Add guitarist Avi Granite to your list of talent deserving of wider recognition

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When Downbeat began its critics poll the category of “rising star” didn’t exist like it does today.  Back then it was called “talent deserving wider recognition.”  As somebody who votes in the poll, I prefer the latter category, as the definition of “rising star” can mean a whole lot of different things to different people.  One of this year’s oddities was Julian Priester getting a significant number of votes for “rising star” trombone, even though he’s been on the scene for decades and has played and recorded with many of the all time greats.  If the category “talent deserving wider recognition” was still around, Priester’s placement near the top would have made more sense.

Which brings me to this post’s point: every jazz fan has their favorite bunch of musicians who they feel deserve wider recognition.  Some of these might be players on their local scene, people they’ve just discovered, or perhaps people who have been around forever and who haven’t received as much attention as maybe they have deserved.  For those of you like me who weren’t already aware of guitarist Avi Granite,  you would do well to add him to the list of talent deserving wider recognition.  And add his recent album Snow Umbrellas to your list of albums to dig into.

Snow Umbrellas consists of nine original compositions by Granite performed by his quartet, which includes trumpeter Ralph Alessi, bassist Jerry DeVore, and drummer Owen Howard. Alessi, who I’ve only heard on a handful of other albums, is himself someone who deserves more praise.

There is a lot to like on this album.  The trumpet/guitar/bass/drums configuration presents a seldom heard combination of colors; the configuration works so well here it’s surprising that there aren’t more groups with this instrumentation.  One of my favorite things about the record is how understated the writing and playing is.  Granite’s tunes and arrangements leave a lot of open space where everything can be heard, which leads to a situation where there is a lot that is implied rather than overtly stated.  For the most part the tracks stay in the medium tempo range, although the bulk of “Four for 4” is free and the album’s concluding track, the haunting “Barnacles,” is quite slow.  One of the disc’s defining qualities is that the group keeps things nice and relaxed.  This approach is immediately apparent on the opening track “O Blues.”  Granite’s comping behind Alessi’s fairly long and winding solo lines is fairly minimal, placing soft chords into spaces, which often echo or compliment Alessi’s phrases.  His solo relies on single note lines that take their time and are the antithesis of flash and ego.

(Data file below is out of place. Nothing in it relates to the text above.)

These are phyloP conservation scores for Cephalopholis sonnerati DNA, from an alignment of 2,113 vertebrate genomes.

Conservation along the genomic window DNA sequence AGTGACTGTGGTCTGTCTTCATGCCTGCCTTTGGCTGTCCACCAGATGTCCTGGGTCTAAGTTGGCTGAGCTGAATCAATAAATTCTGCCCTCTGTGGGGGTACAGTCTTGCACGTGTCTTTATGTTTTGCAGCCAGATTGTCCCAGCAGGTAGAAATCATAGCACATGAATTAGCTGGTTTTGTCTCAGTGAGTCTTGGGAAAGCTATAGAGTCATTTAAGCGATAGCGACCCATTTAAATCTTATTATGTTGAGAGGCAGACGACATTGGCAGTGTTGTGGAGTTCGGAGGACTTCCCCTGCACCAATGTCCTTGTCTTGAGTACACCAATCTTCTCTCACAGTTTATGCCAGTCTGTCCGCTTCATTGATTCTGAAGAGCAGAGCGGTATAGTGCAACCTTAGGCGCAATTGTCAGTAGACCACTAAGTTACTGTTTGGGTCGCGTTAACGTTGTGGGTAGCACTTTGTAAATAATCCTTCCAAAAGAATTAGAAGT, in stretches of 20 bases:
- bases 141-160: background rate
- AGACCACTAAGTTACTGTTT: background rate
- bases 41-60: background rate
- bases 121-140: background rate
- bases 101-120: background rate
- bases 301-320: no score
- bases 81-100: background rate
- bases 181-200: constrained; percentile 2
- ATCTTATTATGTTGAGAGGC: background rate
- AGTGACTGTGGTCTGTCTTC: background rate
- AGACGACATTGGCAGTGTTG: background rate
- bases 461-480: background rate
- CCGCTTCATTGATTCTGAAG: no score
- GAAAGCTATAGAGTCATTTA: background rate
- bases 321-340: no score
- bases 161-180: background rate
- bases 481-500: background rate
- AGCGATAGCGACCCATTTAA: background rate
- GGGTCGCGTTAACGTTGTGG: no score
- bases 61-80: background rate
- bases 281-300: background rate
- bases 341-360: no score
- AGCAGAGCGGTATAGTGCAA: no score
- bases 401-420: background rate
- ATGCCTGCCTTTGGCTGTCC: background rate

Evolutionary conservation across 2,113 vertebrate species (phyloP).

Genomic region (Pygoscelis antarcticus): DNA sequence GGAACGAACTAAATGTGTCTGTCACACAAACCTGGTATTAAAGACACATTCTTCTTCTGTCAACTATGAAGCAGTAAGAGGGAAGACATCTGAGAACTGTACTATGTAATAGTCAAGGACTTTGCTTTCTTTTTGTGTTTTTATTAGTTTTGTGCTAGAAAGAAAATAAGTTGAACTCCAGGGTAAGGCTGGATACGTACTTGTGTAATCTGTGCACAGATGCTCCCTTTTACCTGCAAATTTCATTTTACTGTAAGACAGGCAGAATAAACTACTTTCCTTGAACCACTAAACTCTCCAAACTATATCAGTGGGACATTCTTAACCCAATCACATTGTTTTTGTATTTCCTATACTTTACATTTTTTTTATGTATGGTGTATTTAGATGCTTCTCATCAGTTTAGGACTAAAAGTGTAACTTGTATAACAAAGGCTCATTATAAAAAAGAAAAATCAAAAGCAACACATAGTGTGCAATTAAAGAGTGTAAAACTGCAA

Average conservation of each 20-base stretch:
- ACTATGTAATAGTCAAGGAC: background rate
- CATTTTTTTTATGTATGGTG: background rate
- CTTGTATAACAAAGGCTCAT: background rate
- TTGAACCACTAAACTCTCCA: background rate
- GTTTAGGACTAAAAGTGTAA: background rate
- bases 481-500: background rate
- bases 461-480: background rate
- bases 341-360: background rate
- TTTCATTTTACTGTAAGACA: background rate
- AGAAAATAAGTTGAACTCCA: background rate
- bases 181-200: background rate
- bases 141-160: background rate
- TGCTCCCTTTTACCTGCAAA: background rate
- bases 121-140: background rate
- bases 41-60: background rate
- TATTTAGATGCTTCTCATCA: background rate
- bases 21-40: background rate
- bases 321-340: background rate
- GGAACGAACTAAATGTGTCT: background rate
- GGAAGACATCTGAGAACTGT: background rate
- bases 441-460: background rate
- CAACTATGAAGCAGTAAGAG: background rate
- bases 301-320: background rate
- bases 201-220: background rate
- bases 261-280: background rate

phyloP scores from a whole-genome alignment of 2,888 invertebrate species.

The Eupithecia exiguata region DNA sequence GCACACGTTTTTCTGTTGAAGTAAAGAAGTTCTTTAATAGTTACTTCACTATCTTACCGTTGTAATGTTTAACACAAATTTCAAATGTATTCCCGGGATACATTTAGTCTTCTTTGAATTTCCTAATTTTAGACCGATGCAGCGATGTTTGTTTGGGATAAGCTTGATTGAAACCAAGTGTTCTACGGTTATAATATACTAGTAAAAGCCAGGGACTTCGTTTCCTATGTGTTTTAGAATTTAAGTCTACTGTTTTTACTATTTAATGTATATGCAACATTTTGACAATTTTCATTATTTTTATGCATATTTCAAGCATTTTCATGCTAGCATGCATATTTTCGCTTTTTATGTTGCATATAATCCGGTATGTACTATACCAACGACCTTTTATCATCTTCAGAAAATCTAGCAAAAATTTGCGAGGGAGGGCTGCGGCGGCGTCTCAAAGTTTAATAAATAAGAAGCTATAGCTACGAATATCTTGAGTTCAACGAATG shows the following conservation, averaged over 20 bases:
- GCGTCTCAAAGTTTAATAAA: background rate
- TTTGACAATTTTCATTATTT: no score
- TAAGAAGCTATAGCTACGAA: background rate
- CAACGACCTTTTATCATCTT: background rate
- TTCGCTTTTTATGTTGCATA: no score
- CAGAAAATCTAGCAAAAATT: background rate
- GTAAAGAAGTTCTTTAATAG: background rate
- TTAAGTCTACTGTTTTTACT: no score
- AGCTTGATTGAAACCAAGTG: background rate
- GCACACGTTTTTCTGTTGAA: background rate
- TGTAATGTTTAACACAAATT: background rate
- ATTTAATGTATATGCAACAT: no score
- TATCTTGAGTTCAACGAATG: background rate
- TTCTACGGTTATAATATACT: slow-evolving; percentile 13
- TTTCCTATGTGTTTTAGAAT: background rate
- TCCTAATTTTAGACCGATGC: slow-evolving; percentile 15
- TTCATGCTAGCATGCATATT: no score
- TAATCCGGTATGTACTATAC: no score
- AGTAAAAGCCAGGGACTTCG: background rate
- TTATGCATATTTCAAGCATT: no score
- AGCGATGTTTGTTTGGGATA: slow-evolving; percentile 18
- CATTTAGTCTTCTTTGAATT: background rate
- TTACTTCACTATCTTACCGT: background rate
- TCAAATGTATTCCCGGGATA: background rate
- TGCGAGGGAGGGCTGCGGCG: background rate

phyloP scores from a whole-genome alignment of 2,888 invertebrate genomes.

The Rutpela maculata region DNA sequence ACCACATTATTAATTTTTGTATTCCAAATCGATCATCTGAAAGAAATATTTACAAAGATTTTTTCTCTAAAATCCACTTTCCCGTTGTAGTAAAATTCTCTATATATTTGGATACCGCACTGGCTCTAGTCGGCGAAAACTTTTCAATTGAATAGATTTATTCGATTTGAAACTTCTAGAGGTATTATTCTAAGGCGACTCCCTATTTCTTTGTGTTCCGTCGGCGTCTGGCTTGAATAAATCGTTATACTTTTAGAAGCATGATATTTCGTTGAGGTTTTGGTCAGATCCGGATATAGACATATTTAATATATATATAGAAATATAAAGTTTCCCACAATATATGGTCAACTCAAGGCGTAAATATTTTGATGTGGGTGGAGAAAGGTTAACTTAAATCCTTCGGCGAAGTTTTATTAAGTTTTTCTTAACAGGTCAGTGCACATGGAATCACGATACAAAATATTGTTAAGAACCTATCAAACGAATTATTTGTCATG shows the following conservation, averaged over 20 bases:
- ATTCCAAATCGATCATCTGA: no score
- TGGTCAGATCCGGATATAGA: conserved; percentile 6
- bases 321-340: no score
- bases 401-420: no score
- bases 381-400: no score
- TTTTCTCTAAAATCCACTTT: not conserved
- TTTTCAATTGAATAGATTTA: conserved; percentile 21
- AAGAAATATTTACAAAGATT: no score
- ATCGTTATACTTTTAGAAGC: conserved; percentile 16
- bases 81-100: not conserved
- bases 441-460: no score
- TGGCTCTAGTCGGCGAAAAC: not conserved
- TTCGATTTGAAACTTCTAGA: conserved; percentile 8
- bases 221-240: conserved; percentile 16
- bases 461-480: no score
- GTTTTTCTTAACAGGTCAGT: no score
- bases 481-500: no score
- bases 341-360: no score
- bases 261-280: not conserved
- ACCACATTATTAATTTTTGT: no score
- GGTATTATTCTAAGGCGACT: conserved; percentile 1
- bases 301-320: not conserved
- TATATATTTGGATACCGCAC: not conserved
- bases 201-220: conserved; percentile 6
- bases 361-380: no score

“Charlie’s Shorts” is another highlight.  The tune demonstrates how locked in Howard and DeVore are, with their light, yet complex and active groove, providing the perfect basis for Alessi’s mix of lyrical, intervallic and runs and Granite’s more measured and careful approach.  That the bass-drums tandem can simultaneously lock down a strong yet supple groove, and stay out of the way of the soloist while giving him and their listeners so much to chew on is quite impressive.

“Wayne Winks at the Radio” shows off the subtlety of Granite’s writing.  Beginning with a brief solo intro from Granite, it settles into a section that alternates between 5 and a lilting 6, with Alessi playing the head.  Where others may have used a fast tempo to create excitement and tension, Granite did so by adding a simultaneous solo section between himself and Alessi (who has a little Dave Douglas in his playing).  Both players weave in and out of each other, engage in call and response, and at times compete.  A short drum solo by Howard, whose touch on the drums is quite soft, completes the soloing and sets up the return of the tune.  The whole performance is episodic and develops organically.

Some folks might have wished that Granite et al had opened things up a bit more and turned up the heat.  I don’t, as I’m guessing that doing so would have led to an album that might have felt forced and untrue to the identity of this group.  Those looking for a high octane smash-and-grab job should look elsewhere.  But if you’re down for restrained and mature writing and playing from a bandleader and group with a distinct identity and point of view, definitely give Snow Umbrellas a shot.  And add Avi Granite to your list of players who deserve wider recognition.

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